Following two-and-a-half weeks of vocal rest, Craig Bierko will once again take the stage on the Plymouth Theatre on Nov. 13 as the star of Broadway's Thou Shalt Not. Bierko ruptured one of his vocal cords on opening night, Oct. 25, when he was accidentally hit in the larynx during a fight scene. He exited the show the next day.
"He finished the show and went to the opening night party," spokesman Philip Rinaldi said at the time, "but the next day he was hemorrhaging and had to be brought to the hospital. It was just a freak thing that happened." Understudy David New, a veteran of shows at Chicago's Goodman, Steppenwolf and Victory Gardens theatres, has been in the show since then. The staging of the fight scene has not been altered.
The new Susan Stroman-Harry Connick, Jr., musical Thou Shalt Not opened Oct. 25 for a limited run through Jan. 6, 2002 at Broadway's Plymouth Theatre. After delaying its first preview a week following the Sept. 11 terrorist attacks, the new Lincoln Center Theater musical Thou Shalt Not started performances Sept. 27 (the original start date was Sept. 20.)
This musical adaptation of Emile Zola's gritty tale of murderous adultery stars Kate Levering in the role of Therese Raquin (the name of the original novel), Craig Bierko her lover Laurent and Norbert Butz her husband Camille. Debra Monk and Leo Burmester are also in the cast. Levering and Bierko co-starred as distinctly sunnier characters in the Stroman-directed The Music Man, which had Levering as Zaneeta Shinn, and Bierko as Prof. Harold Hill. Levering then went on to become the budding starlet Peggy Sawyer in the Broadway revival of 42nd Street, winning a Tony nomination for her tireless tapping.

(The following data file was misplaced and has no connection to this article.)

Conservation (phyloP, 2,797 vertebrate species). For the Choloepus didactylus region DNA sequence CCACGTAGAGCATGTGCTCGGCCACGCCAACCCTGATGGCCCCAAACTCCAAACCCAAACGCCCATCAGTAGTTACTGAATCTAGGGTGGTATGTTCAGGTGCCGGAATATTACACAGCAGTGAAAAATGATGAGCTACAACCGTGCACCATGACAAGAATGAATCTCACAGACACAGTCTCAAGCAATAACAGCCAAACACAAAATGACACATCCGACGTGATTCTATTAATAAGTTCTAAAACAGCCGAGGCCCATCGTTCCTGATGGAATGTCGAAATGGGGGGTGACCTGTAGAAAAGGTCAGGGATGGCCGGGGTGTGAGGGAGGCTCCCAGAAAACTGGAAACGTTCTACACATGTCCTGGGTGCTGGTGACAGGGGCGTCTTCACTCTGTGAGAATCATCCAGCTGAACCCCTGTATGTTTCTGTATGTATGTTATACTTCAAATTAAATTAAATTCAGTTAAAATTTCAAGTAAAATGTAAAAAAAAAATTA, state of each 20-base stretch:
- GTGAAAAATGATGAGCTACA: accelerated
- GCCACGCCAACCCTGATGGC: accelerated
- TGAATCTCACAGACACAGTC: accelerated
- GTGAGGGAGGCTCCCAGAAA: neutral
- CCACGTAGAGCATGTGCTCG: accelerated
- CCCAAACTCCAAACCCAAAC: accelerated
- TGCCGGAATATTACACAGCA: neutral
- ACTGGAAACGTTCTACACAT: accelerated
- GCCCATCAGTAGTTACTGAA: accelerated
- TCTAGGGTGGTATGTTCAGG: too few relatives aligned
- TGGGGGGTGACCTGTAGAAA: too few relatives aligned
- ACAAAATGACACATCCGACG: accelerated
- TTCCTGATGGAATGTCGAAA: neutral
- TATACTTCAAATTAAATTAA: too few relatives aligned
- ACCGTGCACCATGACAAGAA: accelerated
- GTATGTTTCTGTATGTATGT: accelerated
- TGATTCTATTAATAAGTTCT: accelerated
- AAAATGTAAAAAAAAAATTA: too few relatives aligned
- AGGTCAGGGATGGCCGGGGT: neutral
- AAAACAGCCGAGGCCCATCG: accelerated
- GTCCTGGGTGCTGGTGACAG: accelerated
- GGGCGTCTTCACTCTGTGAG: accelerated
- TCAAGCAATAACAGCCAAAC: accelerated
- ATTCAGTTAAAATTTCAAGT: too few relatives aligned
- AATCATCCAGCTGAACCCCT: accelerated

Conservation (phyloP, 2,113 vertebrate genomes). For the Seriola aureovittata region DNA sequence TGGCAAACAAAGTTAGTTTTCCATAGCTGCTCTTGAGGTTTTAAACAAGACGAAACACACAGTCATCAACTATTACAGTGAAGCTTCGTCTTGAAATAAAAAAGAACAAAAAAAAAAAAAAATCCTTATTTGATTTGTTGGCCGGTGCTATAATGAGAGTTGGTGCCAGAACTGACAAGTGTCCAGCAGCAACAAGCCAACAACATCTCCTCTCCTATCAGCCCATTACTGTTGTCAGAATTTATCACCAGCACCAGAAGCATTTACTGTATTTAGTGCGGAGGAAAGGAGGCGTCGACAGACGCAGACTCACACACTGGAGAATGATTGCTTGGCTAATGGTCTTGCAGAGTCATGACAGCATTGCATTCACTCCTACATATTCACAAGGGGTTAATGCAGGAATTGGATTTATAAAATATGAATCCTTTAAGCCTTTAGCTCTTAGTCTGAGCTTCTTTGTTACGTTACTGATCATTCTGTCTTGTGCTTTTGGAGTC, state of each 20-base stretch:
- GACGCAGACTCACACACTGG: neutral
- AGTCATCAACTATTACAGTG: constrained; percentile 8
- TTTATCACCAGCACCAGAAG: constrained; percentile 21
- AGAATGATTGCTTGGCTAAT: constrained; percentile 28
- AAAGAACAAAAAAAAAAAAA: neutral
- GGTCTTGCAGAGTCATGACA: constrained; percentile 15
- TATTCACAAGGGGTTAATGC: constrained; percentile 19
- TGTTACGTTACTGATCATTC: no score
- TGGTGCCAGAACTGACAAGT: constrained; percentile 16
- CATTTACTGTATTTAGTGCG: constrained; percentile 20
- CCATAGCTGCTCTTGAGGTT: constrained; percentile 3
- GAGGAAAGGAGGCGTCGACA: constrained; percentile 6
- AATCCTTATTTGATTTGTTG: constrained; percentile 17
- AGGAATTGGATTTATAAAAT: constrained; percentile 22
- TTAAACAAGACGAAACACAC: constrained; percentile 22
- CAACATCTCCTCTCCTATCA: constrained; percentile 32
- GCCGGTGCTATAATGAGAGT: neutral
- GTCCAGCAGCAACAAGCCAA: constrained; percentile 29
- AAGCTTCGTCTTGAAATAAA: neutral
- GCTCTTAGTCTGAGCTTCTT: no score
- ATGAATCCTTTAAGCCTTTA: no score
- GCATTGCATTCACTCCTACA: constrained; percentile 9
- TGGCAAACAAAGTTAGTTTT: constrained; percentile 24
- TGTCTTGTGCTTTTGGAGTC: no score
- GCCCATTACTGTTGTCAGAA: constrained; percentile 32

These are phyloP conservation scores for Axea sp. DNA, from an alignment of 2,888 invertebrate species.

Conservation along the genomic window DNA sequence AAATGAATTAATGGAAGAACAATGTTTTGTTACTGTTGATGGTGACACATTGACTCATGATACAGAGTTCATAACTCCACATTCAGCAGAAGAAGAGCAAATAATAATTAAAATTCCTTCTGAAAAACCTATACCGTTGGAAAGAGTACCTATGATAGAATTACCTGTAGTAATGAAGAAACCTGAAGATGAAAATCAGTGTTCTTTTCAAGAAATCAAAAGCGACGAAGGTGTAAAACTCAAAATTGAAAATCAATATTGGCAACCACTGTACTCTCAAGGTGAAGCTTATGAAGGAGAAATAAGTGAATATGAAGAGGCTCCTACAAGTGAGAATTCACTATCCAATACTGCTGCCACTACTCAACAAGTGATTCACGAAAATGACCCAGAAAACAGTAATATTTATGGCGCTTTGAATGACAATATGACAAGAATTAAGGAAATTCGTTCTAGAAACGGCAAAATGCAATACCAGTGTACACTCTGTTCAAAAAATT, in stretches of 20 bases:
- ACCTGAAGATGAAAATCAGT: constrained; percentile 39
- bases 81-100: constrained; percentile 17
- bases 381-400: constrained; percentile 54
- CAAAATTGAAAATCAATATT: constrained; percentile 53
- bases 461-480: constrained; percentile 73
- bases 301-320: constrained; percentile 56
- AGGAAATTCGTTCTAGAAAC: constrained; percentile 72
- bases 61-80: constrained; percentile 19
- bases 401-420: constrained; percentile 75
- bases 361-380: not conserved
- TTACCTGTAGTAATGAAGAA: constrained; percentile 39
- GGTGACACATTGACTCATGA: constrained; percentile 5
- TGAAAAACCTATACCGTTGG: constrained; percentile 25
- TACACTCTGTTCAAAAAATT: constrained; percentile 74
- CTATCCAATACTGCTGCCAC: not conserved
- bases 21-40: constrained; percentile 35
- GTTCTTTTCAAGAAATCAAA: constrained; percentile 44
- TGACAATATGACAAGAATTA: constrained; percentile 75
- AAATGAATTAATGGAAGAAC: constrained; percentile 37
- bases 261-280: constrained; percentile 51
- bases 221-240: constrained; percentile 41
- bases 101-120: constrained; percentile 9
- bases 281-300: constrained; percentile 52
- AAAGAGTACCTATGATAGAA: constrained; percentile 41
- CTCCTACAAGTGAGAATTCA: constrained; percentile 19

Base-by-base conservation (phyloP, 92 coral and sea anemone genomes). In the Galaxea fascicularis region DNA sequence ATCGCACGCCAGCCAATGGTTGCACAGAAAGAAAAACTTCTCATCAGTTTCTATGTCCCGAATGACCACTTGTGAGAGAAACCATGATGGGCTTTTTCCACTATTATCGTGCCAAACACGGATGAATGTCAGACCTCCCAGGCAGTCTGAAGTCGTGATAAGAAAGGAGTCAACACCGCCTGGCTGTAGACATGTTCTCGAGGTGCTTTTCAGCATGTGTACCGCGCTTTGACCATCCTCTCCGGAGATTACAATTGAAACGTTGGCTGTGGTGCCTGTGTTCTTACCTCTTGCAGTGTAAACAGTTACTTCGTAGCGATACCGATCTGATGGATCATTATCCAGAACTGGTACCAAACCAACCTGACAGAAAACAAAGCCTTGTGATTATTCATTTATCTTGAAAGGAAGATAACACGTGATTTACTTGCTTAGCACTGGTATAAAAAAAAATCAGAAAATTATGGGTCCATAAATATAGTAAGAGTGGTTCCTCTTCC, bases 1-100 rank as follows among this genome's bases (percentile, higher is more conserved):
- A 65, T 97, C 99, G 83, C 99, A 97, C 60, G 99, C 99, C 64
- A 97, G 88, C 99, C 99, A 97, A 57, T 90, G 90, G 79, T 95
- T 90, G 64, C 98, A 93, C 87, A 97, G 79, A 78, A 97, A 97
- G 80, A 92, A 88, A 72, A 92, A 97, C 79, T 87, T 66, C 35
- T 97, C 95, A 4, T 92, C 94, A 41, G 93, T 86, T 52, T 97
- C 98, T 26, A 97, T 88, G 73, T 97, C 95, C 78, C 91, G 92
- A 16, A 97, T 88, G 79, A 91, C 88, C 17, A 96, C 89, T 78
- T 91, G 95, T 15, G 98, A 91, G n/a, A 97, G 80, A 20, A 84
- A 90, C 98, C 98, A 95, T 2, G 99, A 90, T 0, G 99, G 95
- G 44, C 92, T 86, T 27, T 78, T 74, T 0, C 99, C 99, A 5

Butz was recently seen Off-Broadway as Amy Ryan's baby-stoning boyfriend in Edward Bond's Saved. More recently, he was in Jason Robert Brown's new musical, The Last Five Years at the North Light Theatre in Chicago (and soon due at LCT). He is also known for a stint as the emcee in Cabaret.
The book is written by Tommy Thompson. Stroman directs and choreographs.
—By Robert Simonson